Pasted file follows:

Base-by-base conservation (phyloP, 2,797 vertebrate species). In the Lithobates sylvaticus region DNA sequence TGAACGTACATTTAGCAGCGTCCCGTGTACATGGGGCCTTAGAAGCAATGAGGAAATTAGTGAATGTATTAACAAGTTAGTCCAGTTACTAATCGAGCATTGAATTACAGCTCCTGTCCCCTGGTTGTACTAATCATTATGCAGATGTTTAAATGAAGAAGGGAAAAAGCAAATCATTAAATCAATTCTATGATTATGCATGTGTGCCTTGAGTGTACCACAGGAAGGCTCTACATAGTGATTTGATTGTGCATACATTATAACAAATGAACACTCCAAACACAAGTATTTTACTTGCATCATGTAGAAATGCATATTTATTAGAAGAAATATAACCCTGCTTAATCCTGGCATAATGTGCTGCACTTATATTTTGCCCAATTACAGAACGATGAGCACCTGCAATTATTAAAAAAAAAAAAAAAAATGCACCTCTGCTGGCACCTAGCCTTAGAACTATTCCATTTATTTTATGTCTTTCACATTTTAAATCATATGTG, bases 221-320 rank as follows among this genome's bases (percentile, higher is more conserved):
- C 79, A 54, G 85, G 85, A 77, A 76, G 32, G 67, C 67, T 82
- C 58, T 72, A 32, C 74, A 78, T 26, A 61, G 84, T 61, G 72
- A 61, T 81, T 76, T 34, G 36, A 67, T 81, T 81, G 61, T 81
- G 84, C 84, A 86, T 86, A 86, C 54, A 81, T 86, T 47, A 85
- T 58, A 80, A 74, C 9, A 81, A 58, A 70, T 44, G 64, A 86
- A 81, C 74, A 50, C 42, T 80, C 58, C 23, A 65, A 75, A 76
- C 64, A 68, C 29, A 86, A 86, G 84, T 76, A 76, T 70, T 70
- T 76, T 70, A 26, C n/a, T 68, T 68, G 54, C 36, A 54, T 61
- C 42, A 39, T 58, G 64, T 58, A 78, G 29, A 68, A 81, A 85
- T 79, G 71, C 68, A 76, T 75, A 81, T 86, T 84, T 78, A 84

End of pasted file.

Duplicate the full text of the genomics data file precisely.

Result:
Base-by-base conservation (phyloP, 2,797 vertebrate species). In the Lithobates sylvaticus region DNA sequence TGAACGTACATTTAGCAGCGTCCCGTGTACATGGGGCCTTAGAAGCAATGAGGAAATTAGTGAATGTATTAACAAGTTAGTCCAGTTACTAATCGAGCATTGAATTACAGCTCCTGTCCCCTGGTTGTACTAATCATTATGCAGATGTTTAAATGAAGAAGGGAAAAAGCAAATCATTAAATCAATTCTATGATTATGCATGTGTGCCTTGAGTGTACCACAGGAAGGCTCTACATAGTGATTTGATTGTGCATACATTATAACAAATGAACACTCCAAACACAAGTATTTTACTTGCATCATGTAGAAATGCATATTTATTAGAAGAAATATAACCCTGCTTAATCCTGGCATAATGTGCTGCACTTATATTTTGCCCAATTACAGAACGATGAGCACCTGCAATTATTAAAAAAAAAAAAAAAAATGCACCTCTGCTGGCACCTAGCCTTAGAACTATTCCATTTATTTTATGTCTTTCACATTTTAAATCATATGTG, bases 221-320 rank as follows among this genome's bases (percentile, higher is more conserved):
- C 79, A 54, G 85, G 85, A 77, A 76, G 32, G 67, C 67, T 82
- C 58, T 72, A 32, C 74, A 78, T 26, A 61, G 84, T 61, G 72
- A 61, T 81, T 76, T 34, G 36, A 67, T 81, T 81, G 61, T 81
- G 84, C 84, A 86, T 86, A 86, C 54, A 81, T 86, T 47, A 85
- T 58, A 80, A 74, C 9, A 81, A 58, A 70, T 44, G 64, A 86
- A 81, C 74, A 50, C 42, T 80, C 58, C 23, A 65, A 75, A 76
- C 64, A 68, C 29, A 86, A 86, G 84, T 76, A 76, T 70, T 70
- T 76, T 70, A 26, C n/a, T 68, T 68, G 54, C 36, A 54, T 61
- C 42, A 39, T 58, G 64, T 58, A 78, G 29, A 68, A 81, A 85
- T 79, G 71, C 68, A 76, T 75, A 81, T 86, T 84, T 78, A 84